On May 20, 2009, counsel for Mr. Abramoff advised the government that Mr. Abramoff and Mrs. Abramoff had received a refund from the IRS totaling $520,189. Based on what we learned from defense counsel on May 20, it appears that the following occurred. Around May 4, 2009, Mr. Abramoff’s wife received the refund check from the IRS. They advise us that, during the ensuing two weeks, Mrs. Abramoff allegedly paid the following non-restitution creditors:
• $104,000 toward accounting expenses owed to Mendelson & Mendelson (Mr. Abramoff’s accounting firm);
• $87,500 to repay loans from Mr. Abramoff’s father;
• $75,000 toward legal expenses owed to McDermott, Will & Emery, LLP;
• $50,000 toward back taxes owed to the State of Maryland;
• $47,000 toward a credit card balance held by Bank of America;
• $25,000 toward legal expenses owed to Zuckerman Spaeder, LLP;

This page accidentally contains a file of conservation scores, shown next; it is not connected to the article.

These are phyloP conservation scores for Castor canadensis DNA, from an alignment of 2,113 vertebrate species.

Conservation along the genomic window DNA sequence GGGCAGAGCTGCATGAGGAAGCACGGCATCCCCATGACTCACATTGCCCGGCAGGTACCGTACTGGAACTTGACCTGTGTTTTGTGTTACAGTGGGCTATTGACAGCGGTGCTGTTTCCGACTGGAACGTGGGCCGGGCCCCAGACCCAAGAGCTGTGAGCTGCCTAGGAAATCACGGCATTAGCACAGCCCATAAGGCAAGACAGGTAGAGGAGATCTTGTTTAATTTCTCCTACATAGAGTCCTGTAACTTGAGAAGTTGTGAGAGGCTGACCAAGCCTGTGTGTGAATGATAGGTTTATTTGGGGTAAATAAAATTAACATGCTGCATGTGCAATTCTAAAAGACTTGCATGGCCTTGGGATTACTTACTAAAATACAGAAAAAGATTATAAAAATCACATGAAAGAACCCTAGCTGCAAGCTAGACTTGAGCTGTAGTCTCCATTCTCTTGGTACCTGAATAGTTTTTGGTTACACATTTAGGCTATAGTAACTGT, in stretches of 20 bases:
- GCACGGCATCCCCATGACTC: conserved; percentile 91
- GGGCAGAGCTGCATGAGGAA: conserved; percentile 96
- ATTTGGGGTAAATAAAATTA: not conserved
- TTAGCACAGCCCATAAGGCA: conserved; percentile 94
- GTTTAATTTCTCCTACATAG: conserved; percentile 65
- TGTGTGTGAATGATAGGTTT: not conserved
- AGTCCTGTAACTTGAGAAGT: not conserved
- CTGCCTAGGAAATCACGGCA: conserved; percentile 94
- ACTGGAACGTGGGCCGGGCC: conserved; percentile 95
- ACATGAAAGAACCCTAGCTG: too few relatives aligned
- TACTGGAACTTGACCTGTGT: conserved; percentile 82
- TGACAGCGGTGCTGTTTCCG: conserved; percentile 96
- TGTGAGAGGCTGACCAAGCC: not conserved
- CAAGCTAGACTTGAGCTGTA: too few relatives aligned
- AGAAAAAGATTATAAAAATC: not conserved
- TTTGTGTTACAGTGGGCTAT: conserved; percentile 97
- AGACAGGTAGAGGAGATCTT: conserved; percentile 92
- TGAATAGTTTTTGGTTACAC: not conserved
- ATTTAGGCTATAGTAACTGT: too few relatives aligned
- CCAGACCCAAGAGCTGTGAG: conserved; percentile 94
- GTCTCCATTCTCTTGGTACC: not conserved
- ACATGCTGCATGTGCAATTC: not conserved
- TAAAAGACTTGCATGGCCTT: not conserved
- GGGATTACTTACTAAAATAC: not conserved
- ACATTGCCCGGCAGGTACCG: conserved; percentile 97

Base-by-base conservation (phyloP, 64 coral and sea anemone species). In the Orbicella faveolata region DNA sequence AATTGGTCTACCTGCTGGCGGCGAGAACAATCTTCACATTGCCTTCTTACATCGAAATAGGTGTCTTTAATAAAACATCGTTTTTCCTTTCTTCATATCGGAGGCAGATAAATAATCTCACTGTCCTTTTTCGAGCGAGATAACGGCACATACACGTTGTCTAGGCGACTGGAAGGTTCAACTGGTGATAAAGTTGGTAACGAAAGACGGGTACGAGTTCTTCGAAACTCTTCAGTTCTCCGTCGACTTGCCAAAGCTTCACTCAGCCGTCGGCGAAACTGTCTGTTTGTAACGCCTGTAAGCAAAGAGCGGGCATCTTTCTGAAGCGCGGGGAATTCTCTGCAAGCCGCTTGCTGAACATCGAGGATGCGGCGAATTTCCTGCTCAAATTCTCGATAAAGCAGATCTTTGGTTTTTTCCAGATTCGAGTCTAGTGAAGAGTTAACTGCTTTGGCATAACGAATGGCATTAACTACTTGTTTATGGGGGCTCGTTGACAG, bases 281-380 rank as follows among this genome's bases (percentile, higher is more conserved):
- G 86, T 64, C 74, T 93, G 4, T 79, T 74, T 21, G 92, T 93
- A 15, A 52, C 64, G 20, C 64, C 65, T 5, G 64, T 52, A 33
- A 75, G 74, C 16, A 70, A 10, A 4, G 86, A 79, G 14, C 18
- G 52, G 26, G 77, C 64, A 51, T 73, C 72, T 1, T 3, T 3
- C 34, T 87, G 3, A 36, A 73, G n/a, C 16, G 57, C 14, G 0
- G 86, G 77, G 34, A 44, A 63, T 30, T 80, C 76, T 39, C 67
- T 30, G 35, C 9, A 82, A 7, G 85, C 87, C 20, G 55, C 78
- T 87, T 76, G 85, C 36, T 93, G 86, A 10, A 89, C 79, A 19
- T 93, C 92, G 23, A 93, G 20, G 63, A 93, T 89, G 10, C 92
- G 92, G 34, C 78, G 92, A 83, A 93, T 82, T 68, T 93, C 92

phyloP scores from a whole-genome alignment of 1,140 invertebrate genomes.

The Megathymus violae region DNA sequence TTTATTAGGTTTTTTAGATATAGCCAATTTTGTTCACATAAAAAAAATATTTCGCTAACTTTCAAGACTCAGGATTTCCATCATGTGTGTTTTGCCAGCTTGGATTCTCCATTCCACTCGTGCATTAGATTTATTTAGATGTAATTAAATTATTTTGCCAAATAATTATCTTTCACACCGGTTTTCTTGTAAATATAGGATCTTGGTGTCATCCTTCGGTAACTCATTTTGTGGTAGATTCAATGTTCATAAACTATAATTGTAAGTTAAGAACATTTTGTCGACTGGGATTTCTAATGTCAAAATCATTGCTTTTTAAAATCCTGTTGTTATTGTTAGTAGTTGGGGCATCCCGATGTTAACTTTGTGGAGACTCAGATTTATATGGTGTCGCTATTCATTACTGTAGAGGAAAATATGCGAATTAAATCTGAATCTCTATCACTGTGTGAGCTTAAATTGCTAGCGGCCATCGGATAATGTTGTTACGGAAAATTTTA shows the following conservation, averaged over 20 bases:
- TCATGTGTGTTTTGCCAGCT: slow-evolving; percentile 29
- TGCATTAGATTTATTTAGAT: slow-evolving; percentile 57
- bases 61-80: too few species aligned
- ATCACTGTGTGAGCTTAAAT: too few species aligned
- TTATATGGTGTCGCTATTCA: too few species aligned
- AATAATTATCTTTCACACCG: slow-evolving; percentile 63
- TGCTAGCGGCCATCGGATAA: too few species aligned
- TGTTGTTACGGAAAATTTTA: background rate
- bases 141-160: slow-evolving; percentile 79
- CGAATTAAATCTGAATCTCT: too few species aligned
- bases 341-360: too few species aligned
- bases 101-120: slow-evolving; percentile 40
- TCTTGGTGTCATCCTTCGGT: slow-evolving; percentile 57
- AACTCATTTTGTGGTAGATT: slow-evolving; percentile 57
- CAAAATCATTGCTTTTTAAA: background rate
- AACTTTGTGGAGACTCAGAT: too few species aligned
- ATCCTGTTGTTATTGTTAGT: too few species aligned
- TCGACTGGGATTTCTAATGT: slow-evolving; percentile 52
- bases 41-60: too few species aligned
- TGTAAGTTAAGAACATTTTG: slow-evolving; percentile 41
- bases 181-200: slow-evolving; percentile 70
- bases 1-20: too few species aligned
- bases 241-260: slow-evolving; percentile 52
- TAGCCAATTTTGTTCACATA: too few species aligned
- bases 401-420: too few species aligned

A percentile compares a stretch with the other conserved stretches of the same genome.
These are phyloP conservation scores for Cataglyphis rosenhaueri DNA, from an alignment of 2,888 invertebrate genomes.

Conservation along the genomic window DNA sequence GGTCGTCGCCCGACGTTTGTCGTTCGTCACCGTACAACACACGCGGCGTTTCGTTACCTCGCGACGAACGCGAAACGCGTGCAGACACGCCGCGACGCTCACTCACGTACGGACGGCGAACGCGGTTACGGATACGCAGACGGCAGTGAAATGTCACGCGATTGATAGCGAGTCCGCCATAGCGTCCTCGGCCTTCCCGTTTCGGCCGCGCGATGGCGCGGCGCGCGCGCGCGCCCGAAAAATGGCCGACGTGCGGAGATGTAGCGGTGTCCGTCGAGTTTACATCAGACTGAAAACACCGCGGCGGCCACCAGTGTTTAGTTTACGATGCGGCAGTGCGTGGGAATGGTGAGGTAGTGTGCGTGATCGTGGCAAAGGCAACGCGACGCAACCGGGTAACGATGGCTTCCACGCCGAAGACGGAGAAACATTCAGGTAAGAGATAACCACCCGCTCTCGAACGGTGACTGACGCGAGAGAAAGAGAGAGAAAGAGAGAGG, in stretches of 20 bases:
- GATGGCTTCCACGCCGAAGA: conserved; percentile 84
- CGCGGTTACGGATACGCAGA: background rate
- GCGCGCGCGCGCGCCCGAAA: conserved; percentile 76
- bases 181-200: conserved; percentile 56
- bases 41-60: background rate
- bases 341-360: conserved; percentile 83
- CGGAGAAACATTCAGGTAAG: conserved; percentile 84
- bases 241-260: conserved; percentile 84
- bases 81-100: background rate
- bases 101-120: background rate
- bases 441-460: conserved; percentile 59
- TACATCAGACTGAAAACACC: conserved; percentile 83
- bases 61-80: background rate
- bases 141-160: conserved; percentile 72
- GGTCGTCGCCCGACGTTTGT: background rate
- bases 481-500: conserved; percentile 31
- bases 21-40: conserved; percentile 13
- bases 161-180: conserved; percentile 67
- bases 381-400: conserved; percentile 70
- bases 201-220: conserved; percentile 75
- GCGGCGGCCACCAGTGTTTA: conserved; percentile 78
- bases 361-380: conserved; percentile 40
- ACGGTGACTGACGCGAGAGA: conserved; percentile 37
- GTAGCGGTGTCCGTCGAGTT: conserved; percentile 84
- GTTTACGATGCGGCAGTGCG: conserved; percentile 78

• $22,000 toward property taxes;
• $5,000 to repay a loan from Michael Herson;
• $5,000 toward tuition expenses at Hebrew Academy; and
• $1,500 to repay a loan from the Franco Foundation.
The government attorneys said. "The restitution order is treated as a tax lien in favor of the United States on all property and rights to property of Mr. Abramoff." They asked the court to:
(1) order Mr. Abramoff and his family to cease spending whatever remains from the IRS refund; (2) require Mr. Abramoff to provide an accounting documenting the nature of the debts paid above, including when they were incurred; (3) modify the current restitution order to require Mr. Abramoff to provide immediate notice to the Court of any additional assets or obligations he or his immediate family receives or incurs which are valued at $2,500 or more; (4) require Mr. Abramoff to obtain Court approval prior to he or his immediate family spending sums of $2,500 or more.

2 comments:

Anonymous said...

Does anyone need a million dollar house? Maybe not, but should a judge be dictating what personal property to sell?

Anonymous said...

Does anyone need a million dollar house? Maybe not, but should a judge be dictating what personal property to sell?